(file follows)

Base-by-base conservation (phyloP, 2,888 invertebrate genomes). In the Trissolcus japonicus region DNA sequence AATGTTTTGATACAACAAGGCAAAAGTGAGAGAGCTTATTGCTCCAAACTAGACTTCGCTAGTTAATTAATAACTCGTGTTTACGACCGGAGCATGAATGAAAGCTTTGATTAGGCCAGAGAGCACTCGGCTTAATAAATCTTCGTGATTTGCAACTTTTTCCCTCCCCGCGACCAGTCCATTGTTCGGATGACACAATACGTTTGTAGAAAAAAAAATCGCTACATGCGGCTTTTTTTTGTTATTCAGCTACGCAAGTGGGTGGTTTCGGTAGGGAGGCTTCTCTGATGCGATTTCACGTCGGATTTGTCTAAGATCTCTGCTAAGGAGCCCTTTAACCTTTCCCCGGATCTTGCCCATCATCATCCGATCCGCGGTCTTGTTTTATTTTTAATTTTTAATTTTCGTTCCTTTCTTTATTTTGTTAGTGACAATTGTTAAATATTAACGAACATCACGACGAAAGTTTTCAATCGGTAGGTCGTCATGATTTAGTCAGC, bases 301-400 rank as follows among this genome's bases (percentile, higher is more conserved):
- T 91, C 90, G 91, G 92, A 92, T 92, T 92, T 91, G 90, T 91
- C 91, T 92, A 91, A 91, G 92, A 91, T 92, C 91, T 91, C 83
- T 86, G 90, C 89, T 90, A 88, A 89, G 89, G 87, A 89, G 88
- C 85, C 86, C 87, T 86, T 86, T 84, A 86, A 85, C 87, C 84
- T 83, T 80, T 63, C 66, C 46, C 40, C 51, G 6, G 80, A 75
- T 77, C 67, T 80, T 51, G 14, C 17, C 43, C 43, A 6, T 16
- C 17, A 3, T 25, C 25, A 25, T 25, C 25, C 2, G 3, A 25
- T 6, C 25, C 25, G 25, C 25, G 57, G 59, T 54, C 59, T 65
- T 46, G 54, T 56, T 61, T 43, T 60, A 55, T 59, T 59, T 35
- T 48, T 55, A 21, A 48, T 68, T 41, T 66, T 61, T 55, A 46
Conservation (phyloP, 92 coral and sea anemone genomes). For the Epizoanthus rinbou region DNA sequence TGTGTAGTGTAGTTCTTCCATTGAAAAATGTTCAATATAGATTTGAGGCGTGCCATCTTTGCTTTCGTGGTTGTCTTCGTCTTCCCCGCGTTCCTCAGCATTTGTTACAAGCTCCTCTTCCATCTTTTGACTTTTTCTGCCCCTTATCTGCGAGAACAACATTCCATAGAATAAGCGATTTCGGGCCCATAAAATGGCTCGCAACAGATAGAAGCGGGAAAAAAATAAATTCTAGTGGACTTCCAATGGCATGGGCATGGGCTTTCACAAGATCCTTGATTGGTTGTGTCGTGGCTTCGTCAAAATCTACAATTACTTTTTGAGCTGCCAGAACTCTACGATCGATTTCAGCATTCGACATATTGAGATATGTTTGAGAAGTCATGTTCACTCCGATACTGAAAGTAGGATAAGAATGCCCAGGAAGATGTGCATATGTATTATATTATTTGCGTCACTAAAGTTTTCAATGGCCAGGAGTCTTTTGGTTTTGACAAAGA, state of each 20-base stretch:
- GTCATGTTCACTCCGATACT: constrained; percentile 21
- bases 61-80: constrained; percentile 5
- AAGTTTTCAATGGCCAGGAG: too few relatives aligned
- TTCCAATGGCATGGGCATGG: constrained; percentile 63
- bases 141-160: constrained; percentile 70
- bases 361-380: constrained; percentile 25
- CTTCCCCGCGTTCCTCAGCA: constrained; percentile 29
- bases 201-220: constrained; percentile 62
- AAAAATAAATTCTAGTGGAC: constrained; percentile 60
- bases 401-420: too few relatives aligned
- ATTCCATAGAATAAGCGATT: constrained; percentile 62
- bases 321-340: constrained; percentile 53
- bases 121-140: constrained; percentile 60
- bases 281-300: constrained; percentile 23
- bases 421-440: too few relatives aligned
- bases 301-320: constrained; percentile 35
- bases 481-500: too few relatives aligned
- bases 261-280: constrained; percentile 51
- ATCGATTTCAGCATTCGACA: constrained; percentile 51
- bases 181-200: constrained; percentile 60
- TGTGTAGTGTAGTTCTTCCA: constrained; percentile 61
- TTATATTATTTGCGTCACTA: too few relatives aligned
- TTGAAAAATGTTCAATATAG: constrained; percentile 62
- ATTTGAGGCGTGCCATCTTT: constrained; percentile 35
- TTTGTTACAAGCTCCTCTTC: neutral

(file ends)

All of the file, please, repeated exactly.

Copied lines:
Base-by-base conservation (phyloP, 2,888 invertebrate genomes). In the Trissolcus japonicus region DNA sequence AATGTTTTGATACAACAAGGCAAAAGTGAGAGAGCTTATTGCTCCAAACTAGACTTCGCTAGTTAATTAATAACTCGTGTTTACGACCGGAGCATGAATGAAAGCTTTGATTAGGCCAGAGAGCACTCGGCTTAATAAATCTTCGTGATTTGCAACTTTTTCCCTCCCCGCGACCAGTCCATTGTTCGGATGACACAATACGTTTGTAGAAAAAAAAATCGCTACATGCGGCTTTTTTTTGTTATTCAGCTACGCAAGTGGGTGGTTTCGGTAGGGAGGCTTCTCTGATGCGATTTCACGTCGGATTTGTCTAAGATCTCTGCTAAGGAGCCCTTTAACCTTTCCCCGGATCTTGCCCATCATCATCCGATCCGCGGTCTTGTTTTATTTTTAATTTTTAATTTTCGTTCCTTTCTTTATTTTGTTAGTGACAATTGTTAAATATTAACGAACATCACGACGAAAGTTTTCAATCGGTAGGTCGTCATGATTTAGTCAGC, bases 301-400 rank as follows among this genome's bases (percentile, higher is more conserved):
- T 91, C 90, G 91, G 92, A 92, T 92, T 92, T 91, G 90, T 91
- C 91, T 92, A 91, A 91, G 92, A 91, T 92, C 91, T 91, C 83
- T 86, G 90, C 89, T 90, A 88, A 89, G 89, G 87, A 89, G 88
- C 85, C 86, C 87, T 86, T 86, T 84, A 86, A 85, C 87, C 84
- T 83, T 80, T 63, C 66, C 46, C 40, C 51, G 6, G 80, A 75
- T 77, C 67, T 80, T 51, G 14, C 17, C 43, C 43, A 6, T 16
- C 17, A 3, T 25, C 25, A 25, T 25, C 25, C 2, G 3, A 25
- T 6, C 25, C 25, G 25, C 25, G 57, G 59, T 54, C 59, T 65
- T 46, G 54, T 56, T 61, T 43, T 60, A 55, T 59, T 59, T 35
- T 48, T 55, A 21, A 48, T 68, T 41, T 66, T 61, T 55, A 46
Conservation (phyloP, 92 coral and sea anemone genomes). For the Epizoanthus rinbou region DNA sequence TGTGTAGTGTAGTTCTTCCATTGAAAAATGTTCAATATAGATTTGAGGCGTGCCATCTTTGCTTTCGTGGTTGTCTTCGTCTTCCCCGCGTTCCTCAGCATTTGTTACAAGCTCCTCTTCCATCTTTTGACTTTTTCTGCCCCTTATCTGCGAGAACAACATTCCATAGAATAAGCGATTTCGGGCCCATAAAATGGCTCGCAACAGATAGAAGCGGGAAAAAAATAAATTCTAGTGGACTTCCAATGGCATGGGCATGGGCTTTCACAAGATCCTTGATTGGTTGTGTCGTGGCTTCGTCAAAATCTACAATTACTTTTTGAGCTGCCAGAACTCTACGATCGATTTCAGCATTCGACATATTGAGATATGTTTGAGAAGTCATGTTCACTCCGATACTGAAAGTAGGATAAGAATGCCCAGGAAGATGTGCATATGTATTATATTATTTGCGTCACTAAAGTTTTCAATGGCCAGGAGTCTTTTGGTTTTGACAAAGA, state of each 20-base stretch:
- GTCATGTTCACTCCGATACT: constrained; percentile 21
- bases 61-80: constrained; percentile 5
- AAGTTTTCAATGGCCAGGAG: too few relatives aligned
- TTCCAATGGCATGGGCATGG: constrained; percentile 63
- bases 141-160: constrained; percentile 70
- bases 361-380: constrained; percentile 25
- CTTCCCCGCGTTCCTCAGCA: constrained; percentile 29
- bases 201-220: constrained; percentile 62
- AAAAATAAATTCTAGTGGAC: constrained; percentile 60
- bases 401-420: too few relatives aligned
- ATTCCATAGAATAAGCGATT: constrained; percentile 62
- bases 321-340: constrained; percentile 53
- bases 121-140: constrained; percentile 60
- bases 281-300: constrained; percentile 23
- bases 421-440: too few relatives aligned
- bases 301-320: constrained; percentile 35
- bases 481-500: too few relatives aligned
- bases 261-280: constrained; percentile 51
- ATCGATTTCAGCATTCGACA: constrained; percentile 51
- bases 181-200: constrained; percentile 60
- TGTGTAGTGTAGTTCTTCCA: constrained; percentile 61
- TTATATTATTTGCGTCACTA: too few relatives aligned
- TTGAAAAATGTTCAATATAG: constrained; percentile 62
- ATTTGAGGCGTGCCATCTTT: constrained; percentile 35
- TTTGTTACAAGCTCCTCTTC: neutral